The Music of Life

When I attended college, I studied music, and they required that I take several years of fundamentals or Western Classical Music Theory. The essential thing was this. Music is a result of organized sound, and sound is a result of vibrations. Music theory itself is the study of how those vibrations make Harmony; how pleasing sounds fit together with harsh and dissonant sounds to create music.

The rules can get complicated. We started by working through the rules that Bach used. Then after months, actually years, we graduated to analyzing the works of the great masters, and what I found in those surprised me. Those great masters broke the rules. We were told never to do a particular kind of musical progression because it weakened the music, but Debussy used them often, and when he did, it made the music translucent and beautiful.

That made no sense.

By the time Stravinsky wrote, the extended dissonance that the theory professors had frowned upon was suddenly how modern music was supposed to sound.

Sometime later, I grew interested in African music, not part of the Western Classical genre. And the way they handled their harmonies violated a whole slew of those rules I spent so long studying. All those broken rules of the theory I’d studied set me to wondering. Why do we have rules of music if they can be broken and still create good music? Could it be that the rules are immaterial as long as there is consistency?

Have you ever noticed that every culture, every civilization, has found a way to make music? Before you point out that the hearing impaired culture doesn’t, let me observe that those of that culture can, and do, take note of vibrations, if not with their ears with their entire bodies.

But now, let’s look at something else. The current top theory of what makes up the Universe is String Theory. The name comes from the fundamental particle, the smallest, most essential piece — a one-dimensional string. And guess what. The strings vibrate, and the vibrations are extremely important because these infinitesimal particles with their quivering make up everything else, which makes everything vibrate. The vacillations create all kinds of things, including…sound. That’s right music; the Universe sings.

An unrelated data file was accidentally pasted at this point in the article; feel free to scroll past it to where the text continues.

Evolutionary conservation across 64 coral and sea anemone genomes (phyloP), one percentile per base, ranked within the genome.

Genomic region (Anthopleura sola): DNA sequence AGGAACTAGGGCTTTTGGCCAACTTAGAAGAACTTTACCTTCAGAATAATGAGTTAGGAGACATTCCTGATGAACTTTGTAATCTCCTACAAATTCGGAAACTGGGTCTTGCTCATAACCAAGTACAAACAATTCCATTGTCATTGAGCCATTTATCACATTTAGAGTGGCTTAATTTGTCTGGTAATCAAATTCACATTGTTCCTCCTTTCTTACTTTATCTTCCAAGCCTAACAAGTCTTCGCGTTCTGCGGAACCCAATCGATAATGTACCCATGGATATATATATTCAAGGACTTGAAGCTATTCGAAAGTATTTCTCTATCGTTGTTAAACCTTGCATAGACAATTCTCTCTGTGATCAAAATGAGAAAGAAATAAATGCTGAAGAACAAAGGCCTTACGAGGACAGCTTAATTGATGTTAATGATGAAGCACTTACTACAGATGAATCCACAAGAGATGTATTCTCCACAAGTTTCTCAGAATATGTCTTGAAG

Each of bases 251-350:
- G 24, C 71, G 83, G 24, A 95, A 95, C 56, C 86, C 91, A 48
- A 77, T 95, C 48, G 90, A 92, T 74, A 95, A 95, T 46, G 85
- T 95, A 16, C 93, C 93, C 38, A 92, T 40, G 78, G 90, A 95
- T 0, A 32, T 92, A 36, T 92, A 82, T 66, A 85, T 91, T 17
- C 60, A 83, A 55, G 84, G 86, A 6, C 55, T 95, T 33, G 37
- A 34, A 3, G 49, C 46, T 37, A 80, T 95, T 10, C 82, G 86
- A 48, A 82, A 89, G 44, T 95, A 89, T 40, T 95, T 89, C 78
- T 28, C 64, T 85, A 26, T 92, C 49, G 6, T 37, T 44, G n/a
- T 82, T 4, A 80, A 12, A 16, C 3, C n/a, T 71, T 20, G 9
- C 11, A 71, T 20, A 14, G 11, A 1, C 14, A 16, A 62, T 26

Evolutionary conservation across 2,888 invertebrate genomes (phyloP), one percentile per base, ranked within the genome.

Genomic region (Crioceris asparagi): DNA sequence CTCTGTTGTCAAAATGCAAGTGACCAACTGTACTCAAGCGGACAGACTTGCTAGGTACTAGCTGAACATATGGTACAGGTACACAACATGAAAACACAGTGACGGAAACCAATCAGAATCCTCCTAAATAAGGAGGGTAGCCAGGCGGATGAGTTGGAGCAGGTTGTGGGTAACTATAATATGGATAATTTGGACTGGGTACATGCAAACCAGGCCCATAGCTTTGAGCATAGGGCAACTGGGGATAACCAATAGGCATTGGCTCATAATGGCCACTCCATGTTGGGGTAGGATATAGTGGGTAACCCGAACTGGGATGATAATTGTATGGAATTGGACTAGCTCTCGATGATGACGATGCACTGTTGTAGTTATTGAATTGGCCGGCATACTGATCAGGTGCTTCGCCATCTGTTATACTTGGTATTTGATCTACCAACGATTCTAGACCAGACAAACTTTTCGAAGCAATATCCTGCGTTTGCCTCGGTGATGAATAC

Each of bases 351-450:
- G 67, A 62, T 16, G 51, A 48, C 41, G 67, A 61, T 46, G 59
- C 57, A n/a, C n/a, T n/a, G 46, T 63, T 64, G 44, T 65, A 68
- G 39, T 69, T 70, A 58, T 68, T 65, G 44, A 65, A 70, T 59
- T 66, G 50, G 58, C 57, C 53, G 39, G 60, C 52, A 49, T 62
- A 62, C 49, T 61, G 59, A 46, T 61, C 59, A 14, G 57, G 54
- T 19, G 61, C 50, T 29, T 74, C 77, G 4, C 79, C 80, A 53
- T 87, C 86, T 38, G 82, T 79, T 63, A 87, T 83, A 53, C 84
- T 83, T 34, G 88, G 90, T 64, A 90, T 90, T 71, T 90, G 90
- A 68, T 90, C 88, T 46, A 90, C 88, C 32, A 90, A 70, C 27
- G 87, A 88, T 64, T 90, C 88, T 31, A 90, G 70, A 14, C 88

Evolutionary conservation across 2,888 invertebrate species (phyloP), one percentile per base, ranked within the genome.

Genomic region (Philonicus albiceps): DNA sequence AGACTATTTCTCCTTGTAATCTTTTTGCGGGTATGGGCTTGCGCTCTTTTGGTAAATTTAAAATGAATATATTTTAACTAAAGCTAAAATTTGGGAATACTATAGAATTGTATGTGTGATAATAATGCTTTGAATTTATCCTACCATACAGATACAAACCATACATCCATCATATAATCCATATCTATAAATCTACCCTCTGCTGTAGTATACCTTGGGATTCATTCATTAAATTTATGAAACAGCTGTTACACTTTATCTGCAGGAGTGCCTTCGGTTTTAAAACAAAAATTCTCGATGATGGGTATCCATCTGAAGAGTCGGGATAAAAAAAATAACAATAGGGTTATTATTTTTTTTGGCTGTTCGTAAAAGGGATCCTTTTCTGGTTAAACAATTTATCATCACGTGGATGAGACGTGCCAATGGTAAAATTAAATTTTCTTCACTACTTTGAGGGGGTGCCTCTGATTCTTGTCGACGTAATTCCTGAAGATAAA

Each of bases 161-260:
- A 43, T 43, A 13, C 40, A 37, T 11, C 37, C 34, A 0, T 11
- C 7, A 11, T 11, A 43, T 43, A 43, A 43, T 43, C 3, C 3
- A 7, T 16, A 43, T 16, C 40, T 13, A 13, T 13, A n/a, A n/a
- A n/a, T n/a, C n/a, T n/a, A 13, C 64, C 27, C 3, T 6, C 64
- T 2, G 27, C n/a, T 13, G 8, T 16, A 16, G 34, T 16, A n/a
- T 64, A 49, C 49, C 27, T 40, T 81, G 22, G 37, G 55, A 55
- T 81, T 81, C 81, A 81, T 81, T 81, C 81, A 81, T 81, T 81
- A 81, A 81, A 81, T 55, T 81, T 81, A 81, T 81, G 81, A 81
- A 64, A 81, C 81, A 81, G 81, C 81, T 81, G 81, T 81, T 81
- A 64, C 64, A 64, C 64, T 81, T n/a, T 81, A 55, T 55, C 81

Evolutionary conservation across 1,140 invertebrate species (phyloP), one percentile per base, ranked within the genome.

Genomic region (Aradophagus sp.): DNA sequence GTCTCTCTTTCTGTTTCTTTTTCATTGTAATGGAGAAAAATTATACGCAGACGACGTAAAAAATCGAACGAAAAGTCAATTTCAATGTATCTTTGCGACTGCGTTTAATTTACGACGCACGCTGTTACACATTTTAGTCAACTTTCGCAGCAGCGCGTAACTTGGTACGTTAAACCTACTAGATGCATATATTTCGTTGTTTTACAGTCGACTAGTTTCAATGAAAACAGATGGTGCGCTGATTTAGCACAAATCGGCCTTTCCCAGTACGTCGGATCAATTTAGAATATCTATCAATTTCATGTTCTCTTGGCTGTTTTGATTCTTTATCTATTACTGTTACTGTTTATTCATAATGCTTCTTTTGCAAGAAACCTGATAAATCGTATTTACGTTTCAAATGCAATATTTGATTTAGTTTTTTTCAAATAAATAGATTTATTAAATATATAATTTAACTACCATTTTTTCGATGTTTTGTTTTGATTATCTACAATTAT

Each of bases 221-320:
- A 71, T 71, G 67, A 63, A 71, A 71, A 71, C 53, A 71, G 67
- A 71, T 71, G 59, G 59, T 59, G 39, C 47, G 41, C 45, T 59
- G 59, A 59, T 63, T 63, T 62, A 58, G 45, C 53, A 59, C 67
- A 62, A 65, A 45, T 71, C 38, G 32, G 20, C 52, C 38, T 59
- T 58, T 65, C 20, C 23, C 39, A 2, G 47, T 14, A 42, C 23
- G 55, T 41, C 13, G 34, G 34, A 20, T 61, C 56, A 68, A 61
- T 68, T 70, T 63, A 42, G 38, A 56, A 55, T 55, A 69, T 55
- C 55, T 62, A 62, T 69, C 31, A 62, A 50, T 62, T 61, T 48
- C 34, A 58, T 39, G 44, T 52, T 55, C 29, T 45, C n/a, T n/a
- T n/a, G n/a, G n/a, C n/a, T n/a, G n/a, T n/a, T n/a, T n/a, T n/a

I was right. There is consistency in music; everything makes it. That’s why every culture takes part in it. Music is universal, literally. Everything does it. (I don’t usually use the word literally, because people regularly use it the wrong way. in this context, it is correct.)

Yes, everything makes music, and because of that, every culture creates music. It’s a primal urge, so innate that we don’t even notice we do it. How many times have you, or someone close to you, started humming, or whistling, perhaps even singing for no reason at all? Or, how about the times that you had some ludicrous tune bouncing around in your head, and nothing you did could stop it? Music surrounds us.

When I taught music, I gave my general music class an assignment to write down several natural rhythms. These patterns occurred naturally, things like water dropping from the roof onto an air conditioner, or a tree branch scratching the side of the house at odd intervals in a row, or how about the rhythm of a bird’s song. The thing that all of these had in common was they had no human causes; they happened on their own.

There is music everywhere — vibrations of the one-dimensional strings, rumbling thunder, the soft rhythm of a baby snorting while asleep to beautiful strains of a melody in your mind yet to be hummed. The pervasiveness of music is fundamental to my understanding of the Universe.

Music composes the world around us, and the music is so complicated that even our most sensitive machines can’t detect it all. Except we hear it with that innermost part of ourselves as all of nature does. And like nature, we are children of music.

Enjoy the songs of life.

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